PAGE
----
HomeBusinessPlastic money, US$ ruling the market: RBZ

Plastic money, US$ ruling the market: RBZ

The use of plastic money will remain the preferred short-term strategy for the Reserve Bank of Zimbabwe (RBZ) in dealing with the cash shortages that worsen every month end, Reserve Bank of Zimbabwe governor John Mangudya has said.

BY TATIRA ZWINOIRA & MTHANDAZO NYONI

On average, RBZ imports $20 million in hard cash per month from the United States, a figure that cannot sustain the demand for the US$ in the country.

Recently, the central bank was considering, among a host of other short-term strategies, the importation of the South African rand and euros to support the multicurrency system and reduce the demand for the dollar.

However, Mangudya told Standardbusiness that importing other currencies could only be done based on the demand for that particular currency.

He said such propositions had for now been set aside as the point of sales (POS) transactions had shown a remarkable increase in volumes week by week.

“We have seen significant growth in POS transactions on a week-by-week basis,” Mangudya said.

“People are using this platform because it allows them to continue using dollars.

“Any talk of the importation of other currencies would be in addition to the United States dollar, but will only be dependent on the demand for that currency from the market itself,” Mangudya said.

“We have noticed that the market can respond negatively and as such, we will not be looking at the importation of rands or euros without proper consultations with stakeholders.

“The market is very volatile at the moment as evidenced by the response to the bond note facility, so we do not want to pressure the market.

“We are having a serious problem with high imports and low exports, so that needs to be addressed.”

Mangudya said the RBZ would instead work on improving POS transactions in the country through increasing the machines on the market.

The aggressive push for the use of plastic money comes on the back of the high demand for cash, with queues evident at banks such as CABS, FBC and POSB across the central business district as civil servants withdraw their July salaries.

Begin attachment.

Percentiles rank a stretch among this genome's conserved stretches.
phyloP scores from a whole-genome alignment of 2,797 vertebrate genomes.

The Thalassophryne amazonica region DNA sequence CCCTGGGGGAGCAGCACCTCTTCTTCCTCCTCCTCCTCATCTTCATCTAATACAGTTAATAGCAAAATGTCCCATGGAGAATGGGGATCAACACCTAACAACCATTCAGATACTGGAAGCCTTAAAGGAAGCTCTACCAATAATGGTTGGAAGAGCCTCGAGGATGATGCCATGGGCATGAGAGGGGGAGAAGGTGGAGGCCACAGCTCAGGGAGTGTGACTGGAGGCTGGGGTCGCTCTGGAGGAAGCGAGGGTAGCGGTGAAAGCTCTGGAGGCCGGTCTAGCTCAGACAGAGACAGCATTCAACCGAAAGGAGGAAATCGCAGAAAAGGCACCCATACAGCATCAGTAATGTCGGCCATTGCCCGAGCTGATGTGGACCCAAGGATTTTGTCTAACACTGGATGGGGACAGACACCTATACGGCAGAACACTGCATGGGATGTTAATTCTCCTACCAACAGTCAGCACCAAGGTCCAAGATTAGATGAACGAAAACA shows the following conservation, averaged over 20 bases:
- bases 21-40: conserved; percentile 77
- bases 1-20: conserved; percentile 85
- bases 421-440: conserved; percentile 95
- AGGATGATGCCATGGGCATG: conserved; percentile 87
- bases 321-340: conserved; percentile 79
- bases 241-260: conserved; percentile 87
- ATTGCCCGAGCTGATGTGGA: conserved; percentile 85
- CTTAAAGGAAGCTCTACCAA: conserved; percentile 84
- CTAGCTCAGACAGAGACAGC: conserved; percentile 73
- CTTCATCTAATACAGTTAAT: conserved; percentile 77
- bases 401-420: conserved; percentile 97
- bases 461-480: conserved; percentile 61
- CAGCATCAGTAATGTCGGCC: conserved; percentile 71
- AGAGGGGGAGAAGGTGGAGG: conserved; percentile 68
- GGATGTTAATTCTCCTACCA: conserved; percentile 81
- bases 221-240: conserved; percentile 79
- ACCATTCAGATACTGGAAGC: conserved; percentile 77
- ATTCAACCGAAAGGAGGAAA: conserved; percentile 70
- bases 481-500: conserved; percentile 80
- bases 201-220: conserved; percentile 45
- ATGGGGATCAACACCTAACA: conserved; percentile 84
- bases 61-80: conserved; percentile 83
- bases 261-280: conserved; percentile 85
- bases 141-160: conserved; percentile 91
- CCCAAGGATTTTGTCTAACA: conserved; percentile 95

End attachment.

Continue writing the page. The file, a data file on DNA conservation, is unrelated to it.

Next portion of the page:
The queues are a constant reminder that despite the increase in the use of plastic money, the demand for cash will still be there.

European Union ambassador to Zimbabwe Phillipe Van Damme said the country had a multi-currency regime including euros and the availability of the currency would be dependent on nostro accounts cover.

“There is nothing abnormal in this type of monetary transactions although most euro transactions so far are through inter-bank wire transfers to cover international trade transactions,” he said.

“To my knowledge, there is extremely limited demand for cash in euro. Access to euros is subject to same constraints as other hard currencies and need for nostro account cover.”
The dollar has been the currency of choice in the multicurrency basket introduced in 2009 to stem hyperinflation.

The basket initially had the British pound, Botswana pula, euro and the dollar. It was later expanded to include the Australian dollar, Indian rupee, Japanese yen and Chinese yuan.

Statistics released by RBZ in May showed that the currency utilisation levels of the US$ had risen to 95% from 49% in 2009, increasing the demand for the greenback and elbowing out other currencies in the basket.

The strengthening of the dollar against other currencies has made it a currency of choice, with Finance minister Patrick Chinamasa equating Zimbabwe to a fishing pond for the greenback.

Availability of currencies is largely linked to the external trade of the country.

In 2015, the United States Census Bureau reported imports from Zimbabwe amounted to $67,2 million. Zimbabwe’s exports to South Africa were estimated to be about $2,3 billion that same year.

Since the central bank slashed POS transactions costs to $0,10 for any amount up to $10 and $0,45 for those above it, the average week on week increase in the use of plastic money has become the main strategy for dealing with the cash crisis.

Chinamasa said last week that only “10% of deposits should be used for cash transactions while 90% should go towards electronic”.

Confederation of Zimbabwe Retailers president, Denford Mutashu said as long as there was demand for the currencies, his organisation did not see any challenges with the importation of any currency.

“In any case, those currencies just like the United States dollar, are part of the basket of currencies introduced by the government in 2009 to curtail hyperinflation and arrest economic decline,” he said.

“What matters to the retailer mostly is that the customer has the capacity to complete a transaction using any legal medium of exchange,” Mutashu said.

“We actually hope that solving the liquidity challenges will further stimulate demand which has been buoyed by the high acceptance of plastic money currently.”

Mangudya last week said payments through the electronic transaction system had shot to $5,5 billion this month from $4,1 billion achieved in January.

The central bank chief said the increase in the use of plastic money stemmed from measures the bank introduced which had started bearing positive results.

“If we do some analysis of what is happening now we will find that electronic payment systems have gone up. So we are thanking Zimbabweans for a good response to the policy measures,” he said.

“Point of sale machines are working in all the companies, sales are going up in proportionate to the cash sales.”

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